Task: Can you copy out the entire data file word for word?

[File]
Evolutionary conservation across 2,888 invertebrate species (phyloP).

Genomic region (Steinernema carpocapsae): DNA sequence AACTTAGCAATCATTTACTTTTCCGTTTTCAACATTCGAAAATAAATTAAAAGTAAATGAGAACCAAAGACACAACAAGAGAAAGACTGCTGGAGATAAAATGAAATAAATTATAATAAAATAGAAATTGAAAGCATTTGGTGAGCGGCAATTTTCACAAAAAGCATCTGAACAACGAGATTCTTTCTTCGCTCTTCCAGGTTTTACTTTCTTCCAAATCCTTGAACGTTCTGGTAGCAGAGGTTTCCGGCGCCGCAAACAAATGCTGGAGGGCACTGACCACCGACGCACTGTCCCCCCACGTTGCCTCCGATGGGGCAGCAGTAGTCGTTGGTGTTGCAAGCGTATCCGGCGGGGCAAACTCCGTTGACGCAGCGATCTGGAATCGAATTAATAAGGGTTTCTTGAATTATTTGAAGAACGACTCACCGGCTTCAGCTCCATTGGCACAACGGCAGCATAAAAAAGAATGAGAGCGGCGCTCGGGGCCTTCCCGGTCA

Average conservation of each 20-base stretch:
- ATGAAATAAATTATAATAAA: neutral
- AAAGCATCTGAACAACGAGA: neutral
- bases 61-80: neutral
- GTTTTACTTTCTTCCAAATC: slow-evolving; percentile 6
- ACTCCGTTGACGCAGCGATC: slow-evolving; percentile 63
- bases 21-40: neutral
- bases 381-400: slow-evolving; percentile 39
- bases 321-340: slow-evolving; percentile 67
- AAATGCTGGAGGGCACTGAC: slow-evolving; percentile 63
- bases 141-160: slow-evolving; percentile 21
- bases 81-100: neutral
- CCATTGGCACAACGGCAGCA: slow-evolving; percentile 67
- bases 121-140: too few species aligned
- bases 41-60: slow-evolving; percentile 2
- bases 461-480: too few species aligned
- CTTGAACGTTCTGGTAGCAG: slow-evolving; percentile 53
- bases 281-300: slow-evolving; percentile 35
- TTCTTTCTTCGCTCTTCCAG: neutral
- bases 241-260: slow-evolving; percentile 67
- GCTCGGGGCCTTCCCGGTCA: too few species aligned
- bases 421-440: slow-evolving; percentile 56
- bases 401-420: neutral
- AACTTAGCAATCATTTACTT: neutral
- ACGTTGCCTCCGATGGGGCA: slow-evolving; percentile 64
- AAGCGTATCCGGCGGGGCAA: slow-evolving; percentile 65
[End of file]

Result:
Evolutionary conservation across 2,888 invertebrate species (phyloP).

Genomic region (Steinernema carpocapsae): DNA sequence AACTTAGCAATCATTTACTTTTCCGTTTTCAACATTCGAAAATAAATTAAAAGTAAATGAGAACCAAAGACACAACAAGAGAAAGACTGCTGGAGATAAAATGAAATAAATTATAATAAAATAGAAATTGAAAGCATTTGGTGAGCGGCAATTTTCACAAAAAGCATCTGAACAACGAGATTCTTTCTTCGCTCTTCCAGGTTTTACTTTCTTCCAAATCCTTGAACGTTCTGGTAGCAGAGGTTTCCGGCGCCGCAAACAAATGCTGGAGGGCACTGACCACCGACGCACTGTCCCCCCACGTTGCCTCCGATGGGGCAGCAGTAGTCGTTGGTGTTGCAAGCGTATCCGGCGGGGCAAACTCCGTTGACGCAGCGATCTGGAATCGAATTAATAAGGGTTTCTTGAATTATTTGAAGAACGACTCACCGGCTTCAGCTCCATTGGCACAACGGCAGCATAAAAAAGAATGAGAGCGGCGCTCGGGGCCTTCCCGGTCA

Average conservation of each 20-base stretch:
- ATGAAATAAATTATAATAAA: neutral
- AAAGCATCTGAACAACGAGA: neutral
- bases 61-80: neutral
- GTTTTACTTTCTTCCAAATC: slow-evolving; percentile 6
- ACTCCGTTGACGCAGCGATC: slow-evolving; percentile 63
- bases 21-40: neutral
- bases 381-400: slow-evolving; percentile 39
- bases 321-340: slow-evolving; percentile 67
- AAATGCTGGAGGGCACTGAC: slow-evolving; percentile 63
- bases 141-160: slow-evolving; percentile 21
- bases 81-100: neutral
- CCATTGGCACAACGGCAGCA: slow-evolving; percentile 67
- bases 121-140: too few species aligned
- bases 41-60: slow-evolving; percentile 2
- bases 461-480: too few species aligned
- CTTGAACGTTCTGGTAGCAG: slow-evolving; percentile 53
- bases 281-300: slow-evolving; percentile 35
- TTCTTTCTTCGCTCTTCCAG: neutral
- bases 241-260: slow-evolving; percentile 67
- GCTCGGGGCCTTCCCGGTCA: too few species aligned
- bases 421-440: slow-evolving; percentile 56
- bases 401-420: neutral
- AACTTAGCAATCATTTACTT: neutral
- ACGTTGCCTCCGATGGGGCA: slow-evolving; percentile 64
- AAGCGTATCCGGCGGGGCAA: slow-evolving; percentile 65